Did you notice in the above spray chart how few balls are hit directly to the outfielders? The above spray charts are what "Hit Design" should actually look like. Avoiding fielders is key in baseball and softball and we have been working on true "Hit Design" here at BRHQ for years. In the coming months, we will talk more about avoiding fielders, understanding where hits 'live' in the cage, and coaching players to be more productive.
Hitter six was an interesting spot as well. This hitter had been trained to stay low and to the middle of the field all the time, in spite of the fact that he had great size and strength. We showed him some movements and focused on his 'pull side elevation' in his swing as he rolled lots of balls over when he pulled them initially. As of now, this hitter has four home runs as a freshman four-hole hitter for his varsity team. His exit velocity is up 15-mph since he started with us and his distance is up over 140 feet. Because of this, he is a legitimate D1 power prospect and none of that was possible without the Rebel's Rack movement training.
The only intervention or training tool used with all these hitters was the Rebel's Rack. As you can see, all of the hitters above gained considerable distance with this training. Some in short amounts of time, others slightly longer. Either way, the gains were created and sustained with deliberate turn training. Learning a movement and then loading a movement is key in all training environments. The Rebel's Rack movements will change your hitter's ability forever with increased power and bat speed. Learn to turn, don't just try to learn to hit.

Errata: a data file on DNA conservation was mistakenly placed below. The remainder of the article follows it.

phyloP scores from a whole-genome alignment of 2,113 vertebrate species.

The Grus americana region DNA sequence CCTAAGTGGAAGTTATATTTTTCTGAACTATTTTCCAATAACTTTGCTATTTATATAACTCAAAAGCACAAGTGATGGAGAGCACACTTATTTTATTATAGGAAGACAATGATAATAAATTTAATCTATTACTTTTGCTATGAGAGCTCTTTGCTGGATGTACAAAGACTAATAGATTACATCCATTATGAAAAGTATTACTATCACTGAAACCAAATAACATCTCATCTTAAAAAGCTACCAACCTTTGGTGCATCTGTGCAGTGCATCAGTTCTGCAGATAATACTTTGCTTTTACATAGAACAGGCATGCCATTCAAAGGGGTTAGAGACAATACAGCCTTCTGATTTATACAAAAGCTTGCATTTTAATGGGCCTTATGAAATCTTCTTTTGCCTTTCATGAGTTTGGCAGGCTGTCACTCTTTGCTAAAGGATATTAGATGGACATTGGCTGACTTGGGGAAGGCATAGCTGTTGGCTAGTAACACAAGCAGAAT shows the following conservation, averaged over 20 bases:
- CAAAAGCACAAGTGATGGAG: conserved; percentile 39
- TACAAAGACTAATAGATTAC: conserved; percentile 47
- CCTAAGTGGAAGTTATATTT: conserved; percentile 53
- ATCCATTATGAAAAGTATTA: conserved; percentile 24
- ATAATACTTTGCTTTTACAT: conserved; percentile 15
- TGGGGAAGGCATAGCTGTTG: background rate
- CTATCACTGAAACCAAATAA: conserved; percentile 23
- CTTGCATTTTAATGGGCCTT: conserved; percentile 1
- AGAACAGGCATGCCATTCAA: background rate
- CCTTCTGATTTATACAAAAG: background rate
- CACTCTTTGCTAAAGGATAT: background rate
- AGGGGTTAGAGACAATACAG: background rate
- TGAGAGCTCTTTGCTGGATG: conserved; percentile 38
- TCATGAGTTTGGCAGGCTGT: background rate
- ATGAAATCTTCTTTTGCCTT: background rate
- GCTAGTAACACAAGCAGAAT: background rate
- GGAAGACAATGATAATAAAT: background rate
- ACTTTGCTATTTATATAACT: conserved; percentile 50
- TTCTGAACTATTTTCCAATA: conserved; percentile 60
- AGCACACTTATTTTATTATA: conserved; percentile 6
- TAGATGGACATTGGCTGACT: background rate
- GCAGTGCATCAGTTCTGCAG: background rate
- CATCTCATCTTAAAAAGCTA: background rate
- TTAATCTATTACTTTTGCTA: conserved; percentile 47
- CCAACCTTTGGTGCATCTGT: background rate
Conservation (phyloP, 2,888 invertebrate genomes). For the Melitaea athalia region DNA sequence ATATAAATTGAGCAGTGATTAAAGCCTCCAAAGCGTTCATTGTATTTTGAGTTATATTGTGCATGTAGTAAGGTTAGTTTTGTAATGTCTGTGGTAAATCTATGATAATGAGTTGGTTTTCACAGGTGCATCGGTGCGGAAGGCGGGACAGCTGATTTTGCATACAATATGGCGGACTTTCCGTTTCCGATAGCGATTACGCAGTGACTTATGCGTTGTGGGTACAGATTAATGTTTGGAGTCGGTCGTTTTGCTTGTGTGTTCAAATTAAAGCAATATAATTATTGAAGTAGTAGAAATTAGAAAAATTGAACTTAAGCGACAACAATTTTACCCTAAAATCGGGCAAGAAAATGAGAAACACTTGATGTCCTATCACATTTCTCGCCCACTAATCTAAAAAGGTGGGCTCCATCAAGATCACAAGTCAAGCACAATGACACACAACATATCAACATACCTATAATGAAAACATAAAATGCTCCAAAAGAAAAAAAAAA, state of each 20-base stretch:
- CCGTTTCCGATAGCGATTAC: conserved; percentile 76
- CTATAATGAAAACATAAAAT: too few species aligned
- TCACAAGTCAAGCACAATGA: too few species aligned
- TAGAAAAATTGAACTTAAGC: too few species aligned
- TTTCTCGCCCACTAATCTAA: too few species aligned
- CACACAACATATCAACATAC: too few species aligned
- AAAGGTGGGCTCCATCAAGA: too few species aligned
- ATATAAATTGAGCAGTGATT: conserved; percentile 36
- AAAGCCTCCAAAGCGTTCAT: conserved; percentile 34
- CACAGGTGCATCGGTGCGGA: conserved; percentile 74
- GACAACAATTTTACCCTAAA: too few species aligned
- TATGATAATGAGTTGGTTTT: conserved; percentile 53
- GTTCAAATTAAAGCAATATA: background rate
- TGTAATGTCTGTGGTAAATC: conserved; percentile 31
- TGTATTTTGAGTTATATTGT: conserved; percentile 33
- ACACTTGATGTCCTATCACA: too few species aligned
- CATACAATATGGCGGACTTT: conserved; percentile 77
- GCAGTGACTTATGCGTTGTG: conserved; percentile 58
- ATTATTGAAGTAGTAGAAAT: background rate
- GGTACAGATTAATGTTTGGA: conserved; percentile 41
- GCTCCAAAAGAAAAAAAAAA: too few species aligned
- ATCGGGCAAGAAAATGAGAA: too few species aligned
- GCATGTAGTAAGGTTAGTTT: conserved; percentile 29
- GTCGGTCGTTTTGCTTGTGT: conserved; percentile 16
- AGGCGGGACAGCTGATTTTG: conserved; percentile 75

If you follow Baseball Rebellion on Instagram, you know this past weekend I was at the Yankee game with my family. We saw a few home runs, which was cool. Here’s Aaron Judge’s Home Run I videoed from the stands.
Unfortunately, Aaron Judge’s game did not end the way he wanted it to. Judge left the game with a left oblique injury that could require significant time on the IL (injured list). How could this injury have been avoided? Could the way he trains hitting be the culprit for such an unfortunate stroke of bad luck?
Generally, Oblique injuries are devastating for baseball athletes. This article was written in 2017, and details lots of information about the oblique injury epidemic in baseball. Stan Conte and Mike Reinold, two of the most influential PT’s in baseball, are quoted in the article.
The article states, “The internal oblique sits under the external oblique, and it is the most commonly injured abdominal or core muscle in baseball because it is the most activated core muscle during hitting and throwing.” Often times, the obliques are under trained and cannot handle the lead leg rotational force, which causes it to give out.